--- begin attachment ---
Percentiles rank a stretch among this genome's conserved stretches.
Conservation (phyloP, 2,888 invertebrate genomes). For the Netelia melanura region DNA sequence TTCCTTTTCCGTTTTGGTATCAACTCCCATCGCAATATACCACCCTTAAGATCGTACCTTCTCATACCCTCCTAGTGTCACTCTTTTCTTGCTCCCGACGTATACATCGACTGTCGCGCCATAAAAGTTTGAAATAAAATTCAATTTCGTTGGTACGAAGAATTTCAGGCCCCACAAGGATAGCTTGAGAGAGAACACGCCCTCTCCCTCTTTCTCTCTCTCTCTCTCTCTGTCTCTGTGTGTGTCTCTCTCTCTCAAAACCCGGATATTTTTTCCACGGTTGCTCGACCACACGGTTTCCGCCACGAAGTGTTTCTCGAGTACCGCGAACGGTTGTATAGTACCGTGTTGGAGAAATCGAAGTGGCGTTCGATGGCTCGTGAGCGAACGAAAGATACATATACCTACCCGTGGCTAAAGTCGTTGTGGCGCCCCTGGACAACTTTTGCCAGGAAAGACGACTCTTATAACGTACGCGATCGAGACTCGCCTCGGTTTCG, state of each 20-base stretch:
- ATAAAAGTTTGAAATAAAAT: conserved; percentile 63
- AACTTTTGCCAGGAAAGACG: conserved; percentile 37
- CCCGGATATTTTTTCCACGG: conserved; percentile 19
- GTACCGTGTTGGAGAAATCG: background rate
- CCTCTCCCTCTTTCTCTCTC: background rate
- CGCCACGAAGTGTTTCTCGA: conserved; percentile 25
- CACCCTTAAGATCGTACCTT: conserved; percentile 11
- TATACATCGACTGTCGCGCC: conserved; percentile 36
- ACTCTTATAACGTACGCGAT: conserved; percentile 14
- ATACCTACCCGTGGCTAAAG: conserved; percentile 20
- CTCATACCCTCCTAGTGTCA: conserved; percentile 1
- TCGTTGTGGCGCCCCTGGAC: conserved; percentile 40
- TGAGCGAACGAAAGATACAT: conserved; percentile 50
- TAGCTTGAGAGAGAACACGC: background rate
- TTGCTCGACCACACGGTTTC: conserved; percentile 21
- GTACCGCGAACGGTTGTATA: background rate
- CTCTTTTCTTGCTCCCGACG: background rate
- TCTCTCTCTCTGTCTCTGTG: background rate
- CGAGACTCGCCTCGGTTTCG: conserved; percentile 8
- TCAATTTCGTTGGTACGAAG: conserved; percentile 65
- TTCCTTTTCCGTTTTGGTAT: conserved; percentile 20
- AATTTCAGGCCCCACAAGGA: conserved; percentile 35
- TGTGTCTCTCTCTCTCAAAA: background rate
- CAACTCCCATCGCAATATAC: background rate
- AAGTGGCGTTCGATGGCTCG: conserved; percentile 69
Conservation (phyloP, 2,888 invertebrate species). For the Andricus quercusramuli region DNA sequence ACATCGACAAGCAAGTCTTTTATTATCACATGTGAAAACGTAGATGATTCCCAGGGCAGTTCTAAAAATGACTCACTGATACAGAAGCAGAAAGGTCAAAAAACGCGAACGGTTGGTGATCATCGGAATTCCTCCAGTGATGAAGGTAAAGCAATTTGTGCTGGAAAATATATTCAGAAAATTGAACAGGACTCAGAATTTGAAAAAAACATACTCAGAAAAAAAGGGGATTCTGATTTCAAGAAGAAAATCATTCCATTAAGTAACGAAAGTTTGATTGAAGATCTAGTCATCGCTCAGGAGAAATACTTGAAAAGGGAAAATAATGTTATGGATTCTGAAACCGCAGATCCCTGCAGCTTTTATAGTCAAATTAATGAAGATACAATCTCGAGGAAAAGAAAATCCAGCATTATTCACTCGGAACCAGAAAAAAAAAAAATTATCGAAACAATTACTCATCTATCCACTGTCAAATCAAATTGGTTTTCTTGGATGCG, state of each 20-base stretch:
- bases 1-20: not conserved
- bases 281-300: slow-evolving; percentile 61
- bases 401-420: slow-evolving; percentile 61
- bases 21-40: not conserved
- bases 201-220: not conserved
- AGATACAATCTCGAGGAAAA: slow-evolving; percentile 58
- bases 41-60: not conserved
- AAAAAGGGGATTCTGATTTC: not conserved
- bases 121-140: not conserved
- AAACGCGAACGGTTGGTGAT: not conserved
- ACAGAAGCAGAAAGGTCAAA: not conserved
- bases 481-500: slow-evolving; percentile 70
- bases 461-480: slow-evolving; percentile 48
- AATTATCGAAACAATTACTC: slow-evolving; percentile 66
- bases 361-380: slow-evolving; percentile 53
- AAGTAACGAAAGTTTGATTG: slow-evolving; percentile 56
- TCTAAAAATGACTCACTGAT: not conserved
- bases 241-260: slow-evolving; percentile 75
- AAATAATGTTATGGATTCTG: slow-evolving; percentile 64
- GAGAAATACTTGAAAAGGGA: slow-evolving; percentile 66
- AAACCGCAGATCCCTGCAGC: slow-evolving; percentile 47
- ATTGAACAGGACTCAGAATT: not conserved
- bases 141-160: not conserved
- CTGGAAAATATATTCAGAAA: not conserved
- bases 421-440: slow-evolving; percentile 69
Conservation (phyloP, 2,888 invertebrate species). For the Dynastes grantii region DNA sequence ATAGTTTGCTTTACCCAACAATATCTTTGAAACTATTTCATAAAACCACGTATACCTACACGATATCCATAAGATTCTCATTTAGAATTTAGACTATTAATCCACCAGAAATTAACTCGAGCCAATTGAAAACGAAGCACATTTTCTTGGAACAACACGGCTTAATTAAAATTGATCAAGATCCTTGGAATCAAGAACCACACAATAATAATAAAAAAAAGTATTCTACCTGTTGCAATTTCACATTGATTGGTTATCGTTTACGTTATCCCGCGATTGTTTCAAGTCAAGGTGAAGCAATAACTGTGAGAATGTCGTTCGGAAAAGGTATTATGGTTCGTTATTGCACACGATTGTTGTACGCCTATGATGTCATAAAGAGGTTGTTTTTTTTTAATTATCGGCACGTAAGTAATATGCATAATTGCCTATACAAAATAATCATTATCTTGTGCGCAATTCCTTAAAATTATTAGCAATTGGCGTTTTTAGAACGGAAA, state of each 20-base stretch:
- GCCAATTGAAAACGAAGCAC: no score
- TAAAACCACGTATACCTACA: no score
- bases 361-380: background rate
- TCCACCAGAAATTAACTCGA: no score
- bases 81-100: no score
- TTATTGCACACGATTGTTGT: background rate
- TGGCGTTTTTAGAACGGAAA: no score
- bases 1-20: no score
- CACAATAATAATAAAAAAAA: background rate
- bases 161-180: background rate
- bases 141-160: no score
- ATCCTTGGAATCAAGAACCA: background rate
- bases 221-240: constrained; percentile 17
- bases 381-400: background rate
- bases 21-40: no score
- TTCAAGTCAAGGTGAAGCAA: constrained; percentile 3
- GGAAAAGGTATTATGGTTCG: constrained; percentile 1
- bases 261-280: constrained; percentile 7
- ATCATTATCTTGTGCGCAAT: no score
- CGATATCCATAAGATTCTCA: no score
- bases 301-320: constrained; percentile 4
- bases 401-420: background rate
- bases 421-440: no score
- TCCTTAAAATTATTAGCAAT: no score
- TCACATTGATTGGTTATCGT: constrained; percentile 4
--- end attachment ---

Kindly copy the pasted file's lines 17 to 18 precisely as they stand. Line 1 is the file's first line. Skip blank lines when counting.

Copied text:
- TTGCTCGACCACACGGTTTC: conserved; percentile 21
- GTACCGCGAACGGTTGTATA: background rate